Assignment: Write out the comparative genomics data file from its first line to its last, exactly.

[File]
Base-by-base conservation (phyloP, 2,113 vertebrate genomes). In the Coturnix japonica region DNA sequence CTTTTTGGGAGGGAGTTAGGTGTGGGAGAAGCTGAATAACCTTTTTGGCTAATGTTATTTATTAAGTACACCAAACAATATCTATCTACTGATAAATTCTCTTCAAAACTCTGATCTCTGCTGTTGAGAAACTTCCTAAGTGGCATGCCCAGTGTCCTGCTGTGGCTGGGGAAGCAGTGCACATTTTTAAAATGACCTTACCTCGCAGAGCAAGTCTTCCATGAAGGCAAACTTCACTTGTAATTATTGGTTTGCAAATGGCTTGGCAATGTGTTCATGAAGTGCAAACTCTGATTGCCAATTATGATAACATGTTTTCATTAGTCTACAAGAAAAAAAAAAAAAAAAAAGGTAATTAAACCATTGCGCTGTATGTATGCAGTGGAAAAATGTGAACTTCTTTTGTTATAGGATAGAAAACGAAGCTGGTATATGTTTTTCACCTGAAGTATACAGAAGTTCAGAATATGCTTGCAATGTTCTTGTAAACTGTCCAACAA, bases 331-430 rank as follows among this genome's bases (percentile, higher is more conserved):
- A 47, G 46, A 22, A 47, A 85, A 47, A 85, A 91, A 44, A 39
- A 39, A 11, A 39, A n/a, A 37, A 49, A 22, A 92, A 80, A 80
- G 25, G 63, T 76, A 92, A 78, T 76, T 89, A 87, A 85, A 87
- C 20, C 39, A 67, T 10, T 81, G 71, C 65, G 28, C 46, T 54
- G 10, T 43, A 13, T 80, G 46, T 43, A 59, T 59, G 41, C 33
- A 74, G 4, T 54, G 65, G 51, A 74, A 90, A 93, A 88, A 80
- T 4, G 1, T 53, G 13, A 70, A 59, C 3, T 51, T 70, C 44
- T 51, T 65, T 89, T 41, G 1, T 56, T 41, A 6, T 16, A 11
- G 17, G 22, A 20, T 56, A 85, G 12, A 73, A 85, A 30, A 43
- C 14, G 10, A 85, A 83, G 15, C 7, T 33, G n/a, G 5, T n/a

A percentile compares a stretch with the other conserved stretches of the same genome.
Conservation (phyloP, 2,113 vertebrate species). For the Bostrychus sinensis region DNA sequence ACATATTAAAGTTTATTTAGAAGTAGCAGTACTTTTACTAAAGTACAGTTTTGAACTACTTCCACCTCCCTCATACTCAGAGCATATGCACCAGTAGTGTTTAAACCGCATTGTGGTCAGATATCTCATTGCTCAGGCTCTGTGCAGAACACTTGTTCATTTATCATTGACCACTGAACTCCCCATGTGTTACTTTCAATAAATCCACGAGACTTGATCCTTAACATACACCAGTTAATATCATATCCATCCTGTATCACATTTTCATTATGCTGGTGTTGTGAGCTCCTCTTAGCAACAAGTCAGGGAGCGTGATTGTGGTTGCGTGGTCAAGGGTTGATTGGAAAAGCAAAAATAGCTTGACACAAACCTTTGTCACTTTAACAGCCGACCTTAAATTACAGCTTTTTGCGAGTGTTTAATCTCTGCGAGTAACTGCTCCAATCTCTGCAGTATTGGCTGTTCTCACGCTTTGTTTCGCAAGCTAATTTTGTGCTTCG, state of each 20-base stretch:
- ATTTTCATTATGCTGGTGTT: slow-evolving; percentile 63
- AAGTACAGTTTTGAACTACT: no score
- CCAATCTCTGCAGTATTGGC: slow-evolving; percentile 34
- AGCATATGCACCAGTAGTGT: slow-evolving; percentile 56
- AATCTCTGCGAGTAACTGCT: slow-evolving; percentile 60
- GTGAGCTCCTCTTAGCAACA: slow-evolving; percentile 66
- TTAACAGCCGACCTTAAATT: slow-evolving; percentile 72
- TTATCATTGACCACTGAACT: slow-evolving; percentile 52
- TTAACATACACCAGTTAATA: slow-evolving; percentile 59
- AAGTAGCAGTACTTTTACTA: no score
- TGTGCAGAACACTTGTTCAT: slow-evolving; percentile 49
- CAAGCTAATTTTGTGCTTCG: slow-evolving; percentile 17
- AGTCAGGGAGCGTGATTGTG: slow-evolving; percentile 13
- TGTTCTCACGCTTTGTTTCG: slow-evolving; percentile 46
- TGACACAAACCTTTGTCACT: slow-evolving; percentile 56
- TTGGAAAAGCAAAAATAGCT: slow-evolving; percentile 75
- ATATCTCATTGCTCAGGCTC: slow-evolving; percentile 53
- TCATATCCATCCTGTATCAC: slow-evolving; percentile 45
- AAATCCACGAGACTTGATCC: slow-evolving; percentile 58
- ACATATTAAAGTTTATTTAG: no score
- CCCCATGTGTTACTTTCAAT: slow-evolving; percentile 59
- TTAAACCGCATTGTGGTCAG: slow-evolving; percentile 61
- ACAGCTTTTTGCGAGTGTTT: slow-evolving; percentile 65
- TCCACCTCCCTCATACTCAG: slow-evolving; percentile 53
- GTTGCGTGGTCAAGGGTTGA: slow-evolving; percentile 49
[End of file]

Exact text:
Base-by-base conservation (phyloP, 2,113 vertebrate genomes). In the Coturnix japonica region DNA sequence CTTTTTGGGAGGGAGTTAGGTGTGGGAGAAGCTGAATAACCTTTTTGGCTAATGTTATTTATTAAGTACACCAAACAATATCTATCTACTGATAAATTCTCTTCAAAACTCTGATCTCTGCTGTTGAGAAACTTCCTAAGTGGCATGCCCAGTGTCCTGCTGTGGCTGGGGAAGCAGTGCACATTTTTAAAATGACCTTACCTCGCAGAGCAAGTCTTCCATGAAGGCAAACTTCACTTGTAATTATTGGTTTGCAAATGGCTTGGCAATGTGTTCATGAAGTGCAAACTCTGATTGCCAATTATGATAACATGTTTTCATTAGTCTACAAGAAAAAAAAAAAAAAAAAAGGTAATTAAACCATTGCGCTGTATGTATGCAGTGGAAAAATGTGAACTTCTTTTGTTATAGGATAGAAAACGAAGCTGGTATATGTTTTTCACCTGAAGTATACAGAAGTTCAGAATATGCTTGCAATGTTCTTGTAAACTGTCCAACAA, bases 331-430 rank as follows among this genome's bases (percentile, higher is more conserved):
- A 47, G 46, A 22, A 47, A 85, A 47, A 85, A 91, A 44, A 39
- A 39, A 11, A 39, A n/a, A 37, A 49, A 22, A 92, A 80, A 80
- G 25, G 63, T 76, A 92, A 78, T 76, T 89, A 87, A 85, A 87
- C 20, C 39, A 67, T 10, T 81, G 71, C 65, G 28, C 46, T 54
- G 10, T 43, A 13, T 80, G 46, T 43, A 59, T 59, G 41, C 33
- A 74, G 4, T 54, G 65, G 51, A 74, A 90, A 93, A 88, A 80
- T 4, G 1, T 53, G 13, A 70, A 59, C 3, T 51, T 70, C 44
- T 51, T 65, T 89, T 41, G 1, T 56, T 41, A 6, T 16, A 11
- G 17, G 22, A 20, T 56, A 85, G 12, A 73, A 85, A 30, A 43
- C 14, G 10, A 85, A 83, G 15, C 7, T 33, G n/a, G 5, T n/a

A percentile compares a stretch with the other conserved stretches of the same genome.
Conservation (phyloP, 2,113 vertebrate species). For the Bostrychus sinensis region DNA sequence ACATATTAAAGTTTATTTAGAAGTAGCAGTACTTTTACTAAAGTACAGTTTTGAACTACTTCCACCTCCCTCATACTCAGAGCATATGCACCAGTAGTGTTTAAACCGCATTGTGGTCAGATATCTCATTGCTCAGGCTCTGTGCAGAACACTTGTTCATTTATCATTGACCACTGAACTCCCCATGTGTTACTTTCAATAAATCCACGAGACTTGATCCTTAACATACACCAGTTAATATCATATCCATCCTGTATCACATTTTCATTATGCTGGTGTTGTGAGCTCCTCTTAGCAACAAGTCAGGGAGCGTGATTGTGGTTGCGTGGTCAAGGGTTGATTGGAAAAGCAAAAATAGCTTGACACAAACCTTTGTCACTTTAACAGCCGACCTTAAATTACAGCTTTTTGCGAGTGTTTAATCTCTGCGAGTAACTGCTCCAATCTCTGCAGTATTGGCTGTTCTCACGCTTTGTTTCGCAAGCTAATTTTGTGCTTCG, state of each 20-base stretch:
- ATTTTCATTATGCTGGTGTT: slow-evolving; percentile 63
- AAGTACAGTTTTGAACTACT: no score
- CCAATCTCTGCAGTATTGGC: slow-evolving; percentile 34
- AGCATATGCACCAGTAGTGT: slow-evolving; percentile 56
- AATCTCTGCGAGTAACTGCT: slow-evolving; percentile 60
- GTGAGCTCCTCTTAGCAACA: slow-evolving; percentile 66
- TTAACAGCCGACCTTAAATT: slow-evolving; percentile 72
- TTATCATTGACCACTGAACT: slow-evolving; percentile 52
- TTAACATACACCAGTTAATA: slow-evolving; percentile 59
- AAGTAGCAGTACTTTTACTA: no score
- TGTGCAGAACACTTGTTCAT: slow-evolving; percentile 49
- CAAGCTAATTTTGTGCTTCG: slow-evolving; percentile 17
- AGTCAGGGAGCGTGATTGTG: slow-evolving; percentile 13
- TGTTCTCACGCTTTGTTTCG: slow-evolving; percentile 46
- TGACACAAACCTTTGTCACT: slow-evolving; percentile 56
- TTGGAAAAGCAAAAATAGCT: slow-evolving; percentile 75
- ATATCTCATTGCTCAGGCTC: slow-evolving; percentile 53
- TCATATCCATCCTGTATCAC: slow-evolving; percentile 45
- AAATCCACGAGACTTGATCC: slow-evolving; percentile 58
- ACATATTAAAGTTTATTTAG: no score
- CCCCATGTGTTACTTTCAAT: slow-evolving; percentile 59
- TTAAACCGCATTGTGGTCAG: slow-evolving; percentile 61
- ACAGCTTTTTGCGAGTGTTT: slow-evolving; percentile 65
- TCCACCTCCCTCATACTCAG: slow-evolving; percentile 53
- GTTGCGTGGTCAAGGGTTGA: slow-evolving; percentile 49